This article is a short introduction to what Google Tag Manager is and what it can do. In terms of specifics for setup etc I strongly suggest just diggin into, have a look at what has already been done and try a few things out for yourself, there's a lot of documentation on setup of specifc scenario's and there's no need for me to repeat what has already been written by several people.
Topics covered in this guide
A short introduction
A short introduction
Google Tag Manager is a code management platform that fires all of your other tags according to triggers you specify in the Google Tag Manager interface. Google Tag Manager can fire both Google and 3rd party tags. Once the container snippet is deployed on your site or mobile app, little to no IT or web developer involvement is necessary to deploy new tags or edit existing tags.
Google Tag Manager doesn't reduce the number of tags on your site or app, but it does simplify the task of managing them. For websites, Google Tag Manager executes asynchronously and can be configured to fire tags only when they are needed, helping your pages to load more quickly.
Google Tag Manager keeps track of which tags should fire and the triggers that have been set up to cause those tags to fire. Each time Google Tag Manager is engaged, the most up-to-date tag configuration is sent to the visitor with a set of tags and triggers. As the user interacts with your content, triggers are evaluated based on the events you have specified, and tags will fire accordingly.
What is Google Tag Manager tags? The simple answer is that tags cover everything you want to track, from implementation of a third party tracking script to a specific event on the website. Whenever you want to track something on the website, you’ll need at least one tag and one trigger (more about triggers later). Since we already have a quite broad setup on our websites, the easiest way to learn how it works is by looking at the tags we have already setup on our sites. Mostly we use 3 different kinds of tags Custom HTML, this is used to implement third party scripts, Custom Image, which is used to implement third party tracking pixels and lastly Universal Analytics tag, this is used to track events and all features that is already supported by Google Analytics.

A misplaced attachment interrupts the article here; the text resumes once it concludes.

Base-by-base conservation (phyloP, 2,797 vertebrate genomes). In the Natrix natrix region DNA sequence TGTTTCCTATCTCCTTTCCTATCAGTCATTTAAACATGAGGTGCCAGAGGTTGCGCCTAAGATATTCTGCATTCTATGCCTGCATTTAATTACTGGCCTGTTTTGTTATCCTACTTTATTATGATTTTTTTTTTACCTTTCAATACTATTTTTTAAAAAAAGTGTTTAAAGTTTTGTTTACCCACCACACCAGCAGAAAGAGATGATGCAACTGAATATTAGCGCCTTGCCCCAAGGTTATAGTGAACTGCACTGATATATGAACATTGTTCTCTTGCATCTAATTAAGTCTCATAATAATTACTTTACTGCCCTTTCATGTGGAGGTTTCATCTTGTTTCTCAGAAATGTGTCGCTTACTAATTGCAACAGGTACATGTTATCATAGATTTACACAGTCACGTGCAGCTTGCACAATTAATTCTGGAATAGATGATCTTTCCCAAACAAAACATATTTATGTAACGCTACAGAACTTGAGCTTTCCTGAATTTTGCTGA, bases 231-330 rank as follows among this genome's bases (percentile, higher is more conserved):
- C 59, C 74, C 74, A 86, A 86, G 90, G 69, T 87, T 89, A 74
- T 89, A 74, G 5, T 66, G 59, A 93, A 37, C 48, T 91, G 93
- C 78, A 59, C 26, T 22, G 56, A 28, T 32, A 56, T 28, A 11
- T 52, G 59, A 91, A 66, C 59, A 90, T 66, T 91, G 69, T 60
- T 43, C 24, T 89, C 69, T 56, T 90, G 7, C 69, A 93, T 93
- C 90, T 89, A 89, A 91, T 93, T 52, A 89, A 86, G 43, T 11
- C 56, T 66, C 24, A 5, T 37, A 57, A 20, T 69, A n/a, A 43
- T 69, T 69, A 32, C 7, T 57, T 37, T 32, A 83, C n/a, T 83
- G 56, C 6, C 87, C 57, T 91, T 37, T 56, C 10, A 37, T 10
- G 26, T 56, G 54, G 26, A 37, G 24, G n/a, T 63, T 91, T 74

Before Google recently launched their redesign of Google Tag Manager, this was called rules. I am not going to spend much time on semantics here, but since Google Tag Manager is used by lots of different people with different backgrounds, I feel rules better descriptor what this is actually about. Here you basically set up the rules for when each tag should be fired, meaning by making a trigger you are defining when the code from the tag should be executed on the website, and sent to Google Analytics. Again in order to learn how it’s working, it’s a lot easier to have a look at the triggers that are already created. It’s pretty simple and most of them follow the same principles.
Another very important feature in Google Tag Manager is the version control. When doing changes to our Tag Manager setup, you can freely change and update the tags, triggers and variables and test everything works (more about testing later). Whenever you change something it won’t go live before you click the publish button, when you do this, you are asked to create a new version of the build, which is done by the click on a button. Once this is done, you can publish your changes, if for some reason your changes didn’t work as expected you always have the choice to roll back to a previous working version, exactly the same as we have that option on github.
One of the more powerful features of Google Tag Manager is the ability to debug and test the tags and triggers you have created. Once you feel confident with your changes and additions to the tag manager setup, before publishing your changes, you have the possibility to test that everything works as expected. If you click the small arrow next to the publish button, you’ll get an option called “Preview and debug”, click this. This will start a test session in your browser, by going to the website you have modified you’ll now get a new interface in the bottom of your browser, this contains all the tags you have created and by clicking around on the website you can check if these are fired correctly. Of course you’ll still have to make sure that everything gets recorded properly in your third party tracking interface or in Google Analytics , 98% of the times this shouldn’t be a problem. But if it is, this could indicate that something is wrong with your tag, since this is not forwarding the statistics properly.